The Catmull-Rom curve admits an infinite number of parameterizations. The default parameterization of the catmull_rom class is the so-called centripedal parameterization. This parameterization has been shown to be the only parameterization that does not form cusps or self-intersections within segments. However, for advanced users, other parameterizations can be chosen using the alpha parameter:

// alpha = 1 is the "chordal" parameterization.
catmull_rom<std::array<double, 3>> cr(std::move(points), false, 1.0);

The alpha parameter must always be in the range [0,1].

Finally, the tangent vector to any point of the curve can be computed via

double s = 0.1;
Point tangent =;

Since the magnitude of the tangent vector is dependent on the parameterization, it is not meaningful (unless the user chooses the chordal parameterization alpha = 1 which parameterizes by Euclidean distance between points.) However, its direction is meaningful no matter the parameterization, so the user may wish to normalize this result.



The following performance numbers were generated for a call to the Catmull-Rom interpolation method. The number that follows the slash is the number of points passed to the interpolant. We see that evaluation of the interpolant is 𝑶(log(N)).

Run on 2700 MHz CPU
CPU Caches:
  L1 Data 32K (x2)
  L1 Instruction 32K (x2)
  L2 Unified 262K (x2)
  L3 Unified 3145K (x1)
Benchmark                              Time           CPU
BM_CatmullRom<double>/4               20 ns         20 ns
BM_CatmullRom<double>/8               21 ns         21 ns
BM_CatmullRom<double>/16              23 ns         23 ns
BM_CatmullRom<double>/32              24 ns         24 ns
BM_CatmullRom<double>/64              27 ns         27 ns
BM_CatmullRom<double>/128             27 ns         27 ns
BM_CatmullRom<double>/256             30 ns         30 ns
BM_CatmullRom<double>/512             32 ns         31 ns
BM_CatmullRom<double>/1024            33 ns         33 ns
BM_CatmullRom<double>/2048            34 ns         34 ns
BM_CatmullRom<double>/4096            36 ns         36 ns
BM_CatmullRom<double>/8192            38 ns         38 ns
BM_CatmullRom<double>/16384           39 ns         39 ns
BM_CatmullRom<double>/32768           40 ns         40 ns
BM_CatmullRom<double>/65536           45 ns         44 ns
BM_CatmullRom<double>/131072          46 ns         46 ns
BM_CatmullRom<double>/262144          50 ns         50 ns
BM_CatmullRom<double>/524288          53 ns         52 ns
BM_CatmullRom<double>/1048576         58 ns         57 ns
BM_CatmullRom<double>_BigO          2.97 lgN       2.97 lgN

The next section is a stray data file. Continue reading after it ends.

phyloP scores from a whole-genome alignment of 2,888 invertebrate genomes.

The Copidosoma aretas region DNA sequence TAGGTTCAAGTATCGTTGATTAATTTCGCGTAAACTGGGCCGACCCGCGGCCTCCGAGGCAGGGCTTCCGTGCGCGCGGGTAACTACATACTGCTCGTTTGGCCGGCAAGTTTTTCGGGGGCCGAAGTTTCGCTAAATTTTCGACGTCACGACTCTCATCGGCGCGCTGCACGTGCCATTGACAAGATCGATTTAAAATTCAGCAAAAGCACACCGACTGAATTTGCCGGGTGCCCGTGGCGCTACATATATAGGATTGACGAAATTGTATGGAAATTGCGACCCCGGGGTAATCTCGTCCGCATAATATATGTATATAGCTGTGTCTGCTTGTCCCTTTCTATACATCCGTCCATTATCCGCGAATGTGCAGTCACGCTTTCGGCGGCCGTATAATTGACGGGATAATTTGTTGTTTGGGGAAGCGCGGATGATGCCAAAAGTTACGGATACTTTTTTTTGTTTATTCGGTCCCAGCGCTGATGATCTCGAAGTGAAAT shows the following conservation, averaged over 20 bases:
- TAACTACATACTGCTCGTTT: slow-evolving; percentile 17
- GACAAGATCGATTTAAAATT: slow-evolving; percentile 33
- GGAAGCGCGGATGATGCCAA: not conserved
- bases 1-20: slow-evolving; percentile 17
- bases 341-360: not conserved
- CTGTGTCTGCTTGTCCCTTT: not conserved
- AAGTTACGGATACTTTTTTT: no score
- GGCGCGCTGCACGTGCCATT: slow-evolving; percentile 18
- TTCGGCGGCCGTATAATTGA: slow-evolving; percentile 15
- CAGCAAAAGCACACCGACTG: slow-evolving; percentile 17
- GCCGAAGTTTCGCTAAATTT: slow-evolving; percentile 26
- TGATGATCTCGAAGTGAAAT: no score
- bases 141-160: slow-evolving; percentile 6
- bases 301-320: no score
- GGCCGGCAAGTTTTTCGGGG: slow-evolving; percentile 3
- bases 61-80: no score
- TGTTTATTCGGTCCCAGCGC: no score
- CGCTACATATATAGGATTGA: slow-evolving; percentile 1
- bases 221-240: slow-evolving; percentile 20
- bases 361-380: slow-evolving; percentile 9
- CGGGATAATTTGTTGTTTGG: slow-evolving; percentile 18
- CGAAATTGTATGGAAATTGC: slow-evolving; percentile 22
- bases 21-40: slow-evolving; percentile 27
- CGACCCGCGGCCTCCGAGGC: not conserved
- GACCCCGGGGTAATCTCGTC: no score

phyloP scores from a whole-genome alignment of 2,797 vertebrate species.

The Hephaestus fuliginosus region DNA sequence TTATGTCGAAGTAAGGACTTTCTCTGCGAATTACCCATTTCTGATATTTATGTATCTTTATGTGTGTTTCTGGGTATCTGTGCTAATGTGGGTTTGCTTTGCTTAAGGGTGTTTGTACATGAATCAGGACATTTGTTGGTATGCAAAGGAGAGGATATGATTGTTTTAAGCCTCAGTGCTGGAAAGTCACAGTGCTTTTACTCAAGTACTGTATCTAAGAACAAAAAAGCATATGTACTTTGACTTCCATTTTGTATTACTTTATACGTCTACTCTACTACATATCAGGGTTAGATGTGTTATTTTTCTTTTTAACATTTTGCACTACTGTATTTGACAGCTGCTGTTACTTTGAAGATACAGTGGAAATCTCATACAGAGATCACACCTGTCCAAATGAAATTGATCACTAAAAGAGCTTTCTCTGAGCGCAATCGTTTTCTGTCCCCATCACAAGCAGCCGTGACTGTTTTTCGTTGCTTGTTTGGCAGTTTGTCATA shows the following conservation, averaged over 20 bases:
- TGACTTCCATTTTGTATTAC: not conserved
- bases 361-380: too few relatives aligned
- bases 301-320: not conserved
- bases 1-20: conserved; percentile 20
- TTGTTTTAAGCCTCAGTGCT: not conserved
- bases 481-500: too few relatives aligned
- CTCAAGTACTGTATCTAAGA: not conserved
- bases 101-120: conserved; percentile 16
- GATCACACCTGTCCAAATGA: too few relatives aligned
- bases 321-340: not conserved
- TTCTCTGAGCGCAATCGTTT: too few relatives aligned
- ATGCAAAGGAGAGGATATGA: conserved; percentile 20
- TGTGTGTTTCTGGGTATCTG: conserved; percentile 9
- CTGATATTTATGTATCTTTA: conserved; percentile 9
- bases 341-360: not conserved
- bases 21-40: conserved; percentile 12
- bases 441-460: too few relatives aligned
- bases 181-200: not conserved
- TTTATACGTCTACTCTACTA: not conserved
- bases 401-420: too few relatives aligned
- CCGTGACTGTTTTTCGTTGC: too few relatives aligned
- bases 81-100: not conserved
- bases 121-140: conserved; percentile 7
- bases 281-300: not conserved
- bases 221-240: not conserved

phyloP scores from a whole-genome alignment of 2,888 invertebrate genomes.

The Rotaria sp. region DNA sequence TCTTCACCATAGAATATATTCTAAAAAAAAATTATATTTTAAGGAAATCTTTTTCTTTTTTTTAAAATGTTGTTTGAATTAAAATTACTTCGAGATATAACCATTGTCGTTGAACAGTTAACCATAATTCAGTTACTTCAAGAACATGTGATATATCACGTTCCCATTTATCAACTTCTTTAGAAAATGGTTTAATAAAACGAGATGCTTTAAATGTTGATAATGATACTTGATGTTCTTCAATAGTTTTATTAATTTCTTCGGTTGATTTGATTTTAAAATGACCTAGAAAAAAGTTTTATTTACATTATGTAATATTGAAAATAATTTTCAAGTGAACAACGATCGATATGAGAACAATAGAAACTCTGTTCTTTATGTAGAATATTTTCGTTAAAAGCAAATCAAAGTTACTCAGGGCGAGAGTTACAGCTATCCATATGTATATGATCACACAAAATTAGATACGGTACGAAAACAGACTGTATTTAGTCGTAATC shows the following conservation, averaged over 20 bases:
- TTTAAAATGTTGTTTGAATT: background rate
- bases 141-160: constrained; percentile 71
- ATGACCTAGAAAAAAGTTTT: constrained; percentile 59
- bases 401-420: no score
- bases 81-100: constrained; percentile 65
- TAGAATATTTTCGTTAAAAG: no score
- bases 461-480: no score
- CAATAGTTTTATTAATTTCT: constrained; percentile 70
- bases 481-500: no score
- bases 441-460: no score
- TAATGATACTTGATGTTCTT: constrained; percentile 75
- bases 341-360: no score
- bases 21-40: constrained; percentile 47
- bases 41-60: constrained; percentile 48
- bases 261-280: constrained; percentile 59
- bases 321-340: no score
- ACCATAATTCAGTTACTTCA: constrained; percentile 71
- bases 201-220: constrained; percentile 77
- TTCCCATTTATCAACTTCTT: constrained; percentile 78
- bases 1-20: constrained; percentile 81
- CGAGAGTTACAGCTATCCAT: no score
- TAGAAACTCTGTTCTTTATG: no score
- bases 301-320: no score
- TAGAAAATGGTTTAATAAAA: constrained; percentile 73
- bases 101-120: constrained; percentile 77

BM_CatmullRom<double>_RMS             19 %         19 %

Point types

We have already discussed that certain conditions on the Point type template argument must be obeyed. The following shows a custom point type in 3D which can be used as a template argument to Catmull-Rom:

template<class Real>
class mypoint3d
    // Must define a value_type:
    typedef Real value_type;

    // Regular constructor--need not be of this form.
    mypoint3d(Real x, Real y, Real z) {m_vec[0] = x; m_vec[1] = y; m_vec[2] = z; }

    // Must define a default constructor:
    mypoint3d() {}

    // Must define array access:
    Real operator[](size_t i) const
        return m_vec[i];

    // Must define array element assignment:
    Real& operator[](size_t i)
        return m_vec[i];

    std::array<Real, 3> m_vec;

// Must define the free function "size()":
template<class Real>
constexpr size_t size(const mypoint3d<Real>& c)
    return 3;

These conditions are satisfied by both std::array and std::vector, but it may nonetheless be useful to define your own point class so that (say) you can define geometric distance between them.


The Catmull-Rom interpolator requires memory for three more points than is provided by the user. This causes the class to call a resize() on the input vector. If v.capacity() >= v.size() + 3, then no problems arise; there are no reallocs, and in practice this condition is almost always satisfied. However, if v.capacity() < v.size() + 3, the realloc causes a performance penalty of roughly 20%.

Generic Containers

The Point type may be stored in a different container than std::vector. For example, here is how to store the points in a Boost.uBLAS vector:

mypoint3d<Real> p0(0.1, 0.2, 0.3);
mypoint3d<Real> p1(0.2, 0.3, 0.4);
mypoint3d<Real> p2(0.3, 0.4, 0.5);
mypoint3d<Real> p3(0.4, 0.5, 0.6);
mypoint3d<Real> p4(0.5, 0.6, 0.7);
mypoint3d<Real> p5(0.6, 0.7, 0.8);

boost::numeric::ublas::vector<mypoint3d<Real>> u(6);
u[0] = p0;
u[1] = p1;
u[2] = p2;
u[3] = p3;
u[4] = p4;
u[5] = p5;

// Tests initializer_list:
catmull_rom<mypoint3d<Real>, decltype(u)> cat(std::move(u));